Printed on front label: "(POISON) // LIQUEFIED // Carbolic Acid // Phenol Liquefactum // B.P. 1932 // Dose: One to three minims. // POISON // THE J. F. HARTZ Co LIMITED // PHYSICIANS' SUPPLIES // TORONTO MONTREAL".
Storage Room 0010
0010-A3-2 Row B
Length 20.4 cm x Width 6.3 cm x Depth 6.3 cm
Staining and tearing on the back label.
Queens Senate Medical School Scholarships Web site; Detroit Hartz Building Web site
Dr. Sam Cronk graduated from Queens Medical School in 1915; his son, Dr. L. Bruce Cronk, who donated this bottle also graduated from Queens Medical School in 1946; The J.F. Hartz Company was originally founded in 1897 as a medical supply company specializing in imported German medical instruments, doctors’ supplies and pharmaceuticals
Rectangular cream cardboard box (a) containing full modified cylinder teal metal tube of Hemmorocaine ointment with non-removable black plastic screw cap (b); box is single folded sheet of cardboard that opens at top and held closed by flaps; rectangular navy and cream paper label with printed prod…
Rectangular cream cardboard box (a) containing full modified cylinder teal metal tube of Hemmorocaine ointment with non-removable black plastic screw cap (b); box is single folded sheet of cardboard that opens at top and held closed by flaps; rectangular navy and cream paper label with printed product information attached to front of box; metal tube cylindrical for most of body with flat section at bottom; rectangular navy and cream paper label with printed product information wrapped around body of tube, covering most of surface; top of tube has cylindrical finish with external continuous thread; cap is cylindrical with black ribbed domed plastic top, vertical indents in sides, and internal continuous thread.
Number Of Parts
a – box – Length 13.4 cm Width 3.4 cm Depth 2.7 cm
b – tube – Length 13.1 cm Width 4.0 cm Depth 2.8 cm
Received from anonymous donor via Kingston General Hospital Public Affairs.
Presence of Winnipeg on label, first location in Winnipeg opened in 1927; presence of Ingram & Bell logo discontinued in late 1960s (at least up to 1968)
metal: teal, grey
Printed on box and tube label: “INGRAM & BELL LIMITED // OINTMENT // HEMMOROCAINE // (I & B) // Each ounce contains: Acid Boric 20 grs.; // Calomel 10 grs.; Starch Powder 65 grs.; // Zinc Oxide 65 grs.; Benzocaine 10 grs. // To relieve the itching of hemorrhoids ap- //ply locally or rectally with pile pipe. Net Content 1 ½ ozs. // INGRAM & BELL // LIMITED // TORONTO // MONTREAL // WINNIPEG // CALGARY // VANCOUVER”
Storage Room 0010
Unit Of Measure
Minor soiling all over box; minor tears to top of tube label; top centre of cap broken and detached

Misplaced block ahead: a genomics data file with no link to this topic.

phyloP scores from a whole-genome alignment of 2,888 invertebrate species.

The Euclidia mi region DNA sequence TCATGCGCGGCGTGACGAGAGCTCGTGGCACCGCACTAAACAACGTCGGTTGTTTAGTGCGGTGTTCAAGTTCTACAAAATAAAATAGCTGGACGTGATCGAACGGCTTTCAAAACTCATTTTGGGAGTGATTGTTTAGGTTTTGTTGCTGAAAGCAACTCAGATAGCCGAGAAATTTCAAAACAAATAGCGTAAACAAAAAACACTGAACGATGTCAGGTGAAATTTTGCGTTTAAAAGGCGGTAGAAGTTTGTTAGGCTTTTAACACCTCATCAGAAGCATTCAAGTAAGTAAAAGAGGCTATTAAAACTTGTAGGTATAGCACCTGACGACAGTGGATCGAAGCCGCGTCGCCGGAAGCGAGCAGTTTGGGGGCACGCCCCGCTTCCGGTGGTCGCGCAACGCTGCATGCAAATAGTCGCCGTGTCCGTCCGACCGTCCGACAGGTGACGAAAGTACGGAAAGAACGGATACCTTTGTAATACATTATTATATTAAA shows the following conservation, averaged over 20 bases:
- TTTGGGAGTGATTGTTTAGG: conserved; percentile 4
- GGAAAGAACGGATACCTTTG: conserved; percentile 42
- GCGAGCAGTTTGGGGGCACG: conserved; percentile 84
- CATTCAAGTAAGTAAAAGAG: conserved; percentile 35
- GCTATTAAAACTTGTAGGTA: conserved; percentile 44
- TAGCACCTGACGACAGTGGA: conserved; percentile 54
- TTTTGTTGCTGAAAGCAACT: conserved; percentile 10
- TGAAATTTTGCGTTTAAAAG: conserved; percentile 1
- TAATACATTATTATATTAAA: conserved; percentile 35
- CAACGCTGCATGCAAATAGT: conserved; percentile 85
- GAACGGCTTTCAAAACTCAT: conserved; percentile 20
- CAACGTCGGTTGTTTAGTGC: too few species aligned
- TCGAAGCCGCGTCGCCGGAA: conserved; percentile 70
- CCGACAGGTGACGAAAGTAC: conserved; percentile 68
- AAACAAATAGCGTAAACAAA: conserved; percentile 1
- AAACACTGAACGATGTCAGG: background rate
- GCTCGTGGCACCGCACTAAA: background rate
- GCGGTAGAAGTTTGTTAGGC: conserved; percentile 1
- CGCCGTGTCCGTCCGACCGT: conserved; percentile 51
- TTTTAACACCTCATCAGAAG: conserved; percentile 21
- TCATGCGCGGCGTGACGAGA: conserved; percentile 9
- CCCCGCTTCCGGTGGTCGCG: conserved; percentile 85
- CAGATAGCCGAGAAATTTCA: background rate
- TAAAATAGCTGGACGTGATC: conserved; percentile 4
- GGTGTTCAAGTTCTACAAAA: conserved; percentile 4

Artifact label (006.033.051)
Ingram & Bell Limited. Pharmaceutical Catalogue, 1964.
MDS Inc. “Mds Inc. Annual Information Form for the Year Ended October 31, 2002.” MDS Inc., 2003.
“Cardinal Health Canada Inc.” Canadian Business Resource, Canadian Newspaper Services International Limited, 2019. Accessed 7 August 2019.
Hemmorocaine was marketed by Ingram & Bell as a treatment for the symptom related to hemorrhoids; it was a topical cream with benzocaine, a local anesthetic.
Ingram & Bell Limited was a medical supply company first established in Toronto in 1905; the company became a Canadian leader in the distribution of medical products; their wide selection included equipment, surgical tools, and pharmaceuticals; as the company grew, they established branches in Montreal, Winnipeg, Calgary, and Vancouver; became Ingram & Bell Inc. and 49% owned by MDS in 1986; MDS acquired 100% in 1993; became Source Medical Corporation after merger with Allegiance Healthcare Canada Inc. in 1997; acquired by Cardinal Health Canada Inc. in 2005.
Cylindrical metal Puretest Boric Acid, B. P. Powdered Boracic Acid container; full with white powder; printed cream and blue paper label with product information completely covers sides; top and bottom ends are uncovered and have rolled edges; top has rotating disc that opens and closes container o…
Cylindrical metal Puretest Boric Acid, B. P. Powdered Boracic Acid container; full with white powder; printed cream and blue paper label with product information completely covers sides; top and bottom ends are uncovered and have rolled edges; top has rotating disc that opens and closes container openings.
Printed on front of label: “Puretest // Boric Acid B. P. // Powdered Boracic Acid // We guarantee // the purity of this product to be of // government standard as required by the British Pharmacopoeia. // The Rexall Drug Stores // United Drug Co. Limited // Toronto, Canada”; printed on back of label: “2 OZ. // Puretest Boric Acid // As a safe antiseptic wash, gargle, spray // or douche, dissolve one tablespoonful in a // pint of warm water. This solution may be // freely used for Cuts, Sores, Burns, and in // inflammatory conditions of the Eye, Ear, // Nose or Throat // United Drug Co. Limited // Toronto, Canada”; stamped on back of label: “16734 126”
Storage Room 0010
Unit Of Measure
Minor soiling all over label; small amount of cream paint on front along top edge; minor rust on bottom edge; major rust all over top; minor discolouration all over label
“Boric Acid.” The Free Dictionary, 2019. Accessed 30 May 2019.
“PURETEST Trademark Information.” Trademarkia, 2019. Accessed 30 May 2019.
Boric acid was used as an antiseptic for minor injuries.
The United Drug Co. Limited and Rexall Drug were dominant in the retail pharmaceutical industry for much of the twentieth century in Canada; the Puretest trademark was registered in 1920 and appeared on many of their products.